How to make pastiera with tagliolini.
This recipe is super easy to make. First, cook the pasta very slightly less than al dente. Then drain it well and put it in a bowl with the butter and mix well. Once the pasta has cooled a little add the milk and mix again. Blend or mash the ricotta with the sugar and the vanilla, cinnamon and other aromas. Then add the eggs a little at a time. Mix everything together before incorporating the ricotta mixture into the pasta and milk.
Finally grease a 23 cm (9in) round, square or rectangular cake pan, sprinkle it with a little sugar and add the pasta mixture. Cook your pasta pastiera in a preheated oven at 180°c for about 40-45 minutes. The top should turn a golden-brown in colour. Let your pie cool and then sprinkle with a little icing sugar, slice and serve.
Let me know what you think!
Although this Neapolitan ricotta and pasta pie is traditionally an Easter recipe, I think it is perfect for any occasion. As a rather unusual dessert option pastiera with pasta will wow your guests. It’s full of unique Southern Italian dessert flavours that all the family will love!
If you try this Neapolitan ricotta and pasta pie recipe, do please let me know what you think by commenting here on the blog or on The Pasta Project Facebook page. Your feedback is much appreciated!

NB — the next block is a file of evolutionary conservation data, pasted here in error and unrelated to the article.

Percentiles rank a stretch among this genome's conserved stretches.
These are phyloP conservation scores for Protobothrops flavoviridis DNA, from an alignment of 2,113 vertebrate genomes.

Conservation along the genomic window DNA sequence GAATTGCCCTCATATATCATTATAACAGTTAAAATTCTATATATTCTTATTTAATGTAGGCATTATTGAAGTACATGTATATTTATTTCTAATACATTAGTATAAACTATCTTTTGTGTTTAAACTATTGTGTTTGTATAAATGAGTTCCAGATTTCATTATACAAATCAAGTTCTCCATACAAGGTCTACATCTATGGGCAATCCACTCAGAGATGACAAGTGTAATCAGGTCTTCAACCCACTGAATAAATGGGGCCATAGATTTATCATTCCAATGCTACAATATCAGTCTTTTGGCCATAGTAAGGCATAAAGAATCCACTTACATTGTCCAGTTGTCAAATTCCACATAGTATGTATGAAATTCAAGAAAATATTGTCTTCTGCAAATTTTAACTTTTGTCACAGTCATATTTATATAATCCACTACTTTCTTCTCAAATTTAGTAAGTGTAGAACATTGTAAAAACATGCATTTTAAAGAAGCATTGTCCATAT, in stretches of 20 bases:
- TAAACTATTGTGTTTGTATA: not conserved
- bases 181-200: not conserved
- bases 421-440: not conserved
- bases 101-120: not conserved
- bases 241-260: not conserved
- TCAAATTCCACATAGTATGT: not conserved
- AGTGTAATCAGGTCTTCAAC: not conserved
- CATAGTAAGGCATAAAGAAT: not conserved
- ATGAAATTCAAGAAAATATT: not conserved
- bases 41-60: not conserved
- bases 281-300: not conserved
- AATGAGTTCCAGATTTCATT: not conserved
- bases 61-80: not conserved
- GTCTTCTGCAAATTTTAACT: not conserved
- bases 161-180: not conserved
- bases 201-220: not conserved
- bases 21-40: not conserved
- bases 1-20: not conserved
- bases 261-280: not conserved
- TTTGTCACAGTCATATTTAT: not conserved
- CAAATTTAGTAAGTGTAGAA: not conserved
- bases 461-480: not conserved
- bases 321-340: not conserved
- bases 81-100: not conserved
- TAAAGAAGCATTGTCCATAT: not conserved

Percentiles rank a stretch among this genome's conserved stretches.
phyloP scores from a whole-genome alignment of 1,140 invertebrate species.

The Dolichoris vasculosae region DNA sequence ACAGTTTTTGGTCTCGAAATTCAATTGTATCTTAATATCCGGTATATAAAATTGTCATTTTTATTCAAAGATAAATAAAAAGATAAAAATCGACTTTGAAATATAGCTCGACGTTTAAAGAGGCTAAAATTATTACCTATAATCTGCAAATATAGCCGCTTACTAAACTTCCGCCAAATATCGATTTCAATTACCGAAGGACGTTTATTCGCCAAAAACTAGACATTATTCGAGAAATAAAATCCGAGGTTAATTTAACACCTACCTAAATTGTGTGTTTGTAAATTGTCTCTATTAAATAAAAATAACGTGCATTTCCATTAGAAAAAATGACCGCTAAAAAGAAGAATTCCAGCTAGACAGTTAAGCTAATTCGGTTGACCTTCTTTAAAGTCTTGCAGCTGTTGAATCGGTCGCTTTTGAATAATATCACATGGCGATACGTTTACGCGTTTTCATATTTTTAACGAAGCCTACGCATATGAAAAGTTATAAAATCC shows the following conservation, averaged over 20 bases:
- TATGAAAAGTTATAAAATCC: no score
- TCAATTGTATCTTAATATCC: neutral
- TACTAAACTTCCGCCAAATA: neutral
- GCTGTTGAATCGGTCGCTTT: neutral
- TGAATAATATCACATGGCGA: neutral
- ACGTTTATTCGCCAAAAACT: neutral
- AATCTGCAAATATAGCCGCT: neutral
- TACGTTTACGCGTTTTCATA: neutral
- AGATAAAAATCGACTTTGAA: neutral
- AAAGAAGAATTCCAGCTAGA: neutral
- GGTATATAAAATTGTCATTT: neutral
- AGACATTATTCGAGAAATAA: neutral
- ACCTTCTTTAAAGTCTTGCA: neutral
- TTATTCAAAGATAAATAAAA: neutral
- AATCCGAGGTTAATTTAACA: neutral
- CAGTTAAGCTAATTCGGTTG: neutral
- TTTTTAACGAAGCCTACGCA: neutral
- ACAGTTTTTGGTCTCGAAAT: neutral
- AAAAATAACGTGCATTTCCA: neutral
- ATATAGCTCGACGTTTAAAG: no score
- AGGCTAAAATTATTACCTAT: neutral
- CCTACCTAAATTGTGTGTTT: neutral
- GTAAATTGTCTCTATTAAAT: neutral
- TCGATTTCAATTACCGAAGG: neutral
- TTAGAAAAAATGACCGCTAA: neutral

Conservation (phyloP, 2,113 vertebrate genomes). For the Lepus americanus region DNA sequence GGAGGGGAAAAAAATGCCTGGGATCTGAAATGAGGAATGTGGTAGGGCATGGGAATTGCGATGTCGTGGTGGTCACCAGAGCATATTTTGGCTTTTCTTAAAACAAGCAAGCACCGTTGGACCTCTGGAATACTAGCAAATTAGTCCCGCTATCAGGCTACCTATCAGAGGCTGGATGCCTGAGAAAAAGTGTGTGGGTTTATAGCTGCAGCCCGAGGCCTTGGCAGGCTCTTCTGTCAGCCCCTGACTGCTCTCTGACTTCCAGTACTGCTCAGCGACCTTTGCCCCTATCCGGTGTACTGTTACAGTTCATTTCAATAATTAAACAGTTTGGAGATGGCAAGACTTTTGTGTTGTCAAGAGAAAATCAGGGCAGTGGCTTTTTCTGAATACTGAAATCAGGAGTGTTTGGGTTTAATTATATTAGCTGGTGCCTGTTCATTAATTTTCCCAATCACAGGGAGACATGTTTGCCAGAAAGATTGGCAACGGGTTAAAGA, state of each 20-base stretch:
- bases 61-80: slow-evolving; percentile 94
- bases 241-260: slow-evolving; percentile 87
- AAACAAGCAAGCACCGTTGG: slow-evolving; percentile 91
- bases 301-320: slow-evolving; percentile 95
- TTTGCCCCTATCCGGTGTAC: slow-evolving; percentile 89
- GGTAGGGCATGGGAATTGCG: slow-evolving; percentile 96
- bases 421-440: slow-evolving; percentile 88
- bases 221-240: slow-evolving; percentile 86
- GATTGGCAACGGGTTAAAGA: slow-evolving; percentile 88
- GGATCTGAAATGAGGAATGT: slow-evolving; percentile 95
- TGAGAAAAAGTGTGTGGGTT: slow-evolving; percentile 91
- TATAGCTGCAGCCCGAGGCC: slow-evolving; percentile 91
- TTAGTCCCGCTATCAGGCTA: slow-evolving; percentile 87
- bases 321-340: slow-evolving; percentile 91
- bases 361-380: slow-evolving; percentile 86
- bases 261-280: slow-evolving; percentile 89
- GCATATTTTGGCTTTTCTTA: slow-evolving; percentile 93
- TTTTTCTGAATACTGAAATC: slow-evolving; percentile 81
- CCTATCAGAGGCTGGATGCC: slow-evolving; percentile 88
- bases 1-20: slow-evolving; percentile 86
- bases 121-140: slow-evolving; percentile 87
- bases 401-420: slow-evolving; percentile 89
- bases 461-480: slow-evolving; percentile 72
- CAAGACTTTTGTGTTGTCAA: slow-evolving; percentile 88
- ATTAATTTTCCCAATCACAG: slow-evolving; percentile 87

Other sweet pasta recipes to try.
- Chocolate and walnut sweet pasta pie
- Fig and prune cjarsons from Friuli Venezia Giulia
- Cinnamon butter gnocchi from Veneto
- Easter ravioli from Le Marche
More tagliolini recipes you will like.
WANT TO SAVE THIS RECIPE FOR LATER?
You can bookmark this page, print this recipe or pin it for later.
Want to know more about my life in Italy? Why not subscribe to my newsletter? New subscribers get a free series of recipe e-books too!
Neapolitan Ricotta and Pasta Pie (pastiera Napoletana)
- 23 cm (9in) round, square or rectangular (9×13) cake pan
- 250 g tagliolini (9oz) or angel hair pasta
- 100 g fine sugar (3.5oz) or icing sugar
- 200 g fresh ricotta (7oz) cow's milk or sheep's milk ricotta
- 150 g fresh milk (6floz)
- 5 eggs medium sized
- 1 knob butter 1.5 tbsp
- 1 tsp vanilla
- 1 tsp ground cinnamon
- 1/2 vial orange blossom water
- 1 tsp lemon zest
- 1 tsp orange zest
- Cook the pasta in boiling salted water until very slightly less than al dente. Then drain it well and put it in a bowl with the butter and mix well. Once the pasta has cooled a little add the milk and mix again.
- Blend or cream the ricotta with the sugar, the vanilla, cinnamon and other aromas. Add the eggs a little a a time. Mix everything together well.
- Incorporate the ricotta mixture into the pasta and milk.
- Finally grease a 23 cm (9in) round, square or rectangular cake pan, sprinkle it with a little sugar and add the pasta mixture. Cook your pasta pastiera in a preheated oven at 180°c (360°f) for about 40-45 minutes. The top should turn a golden-brown in colour. Test for doneness by inserting a knife into the pie. If it comes out clean, remove the pastiera from the oven.
- Let your pie cool and then sprinkle with a little icing sugar (optional), slice and serve.
If you are interested in learning how to make homemade pasta and different types of gnocchi, check out my shop page for some great video online courses from my friends in Rome! Nothing beats learning to make pasta from Italians! Plus while you’re there why not order a copy of one of my pasta recipe cookbooks or checkout some recommended pasta making tools?
Orange blossom water? Where might one get that and why is it not mentioned?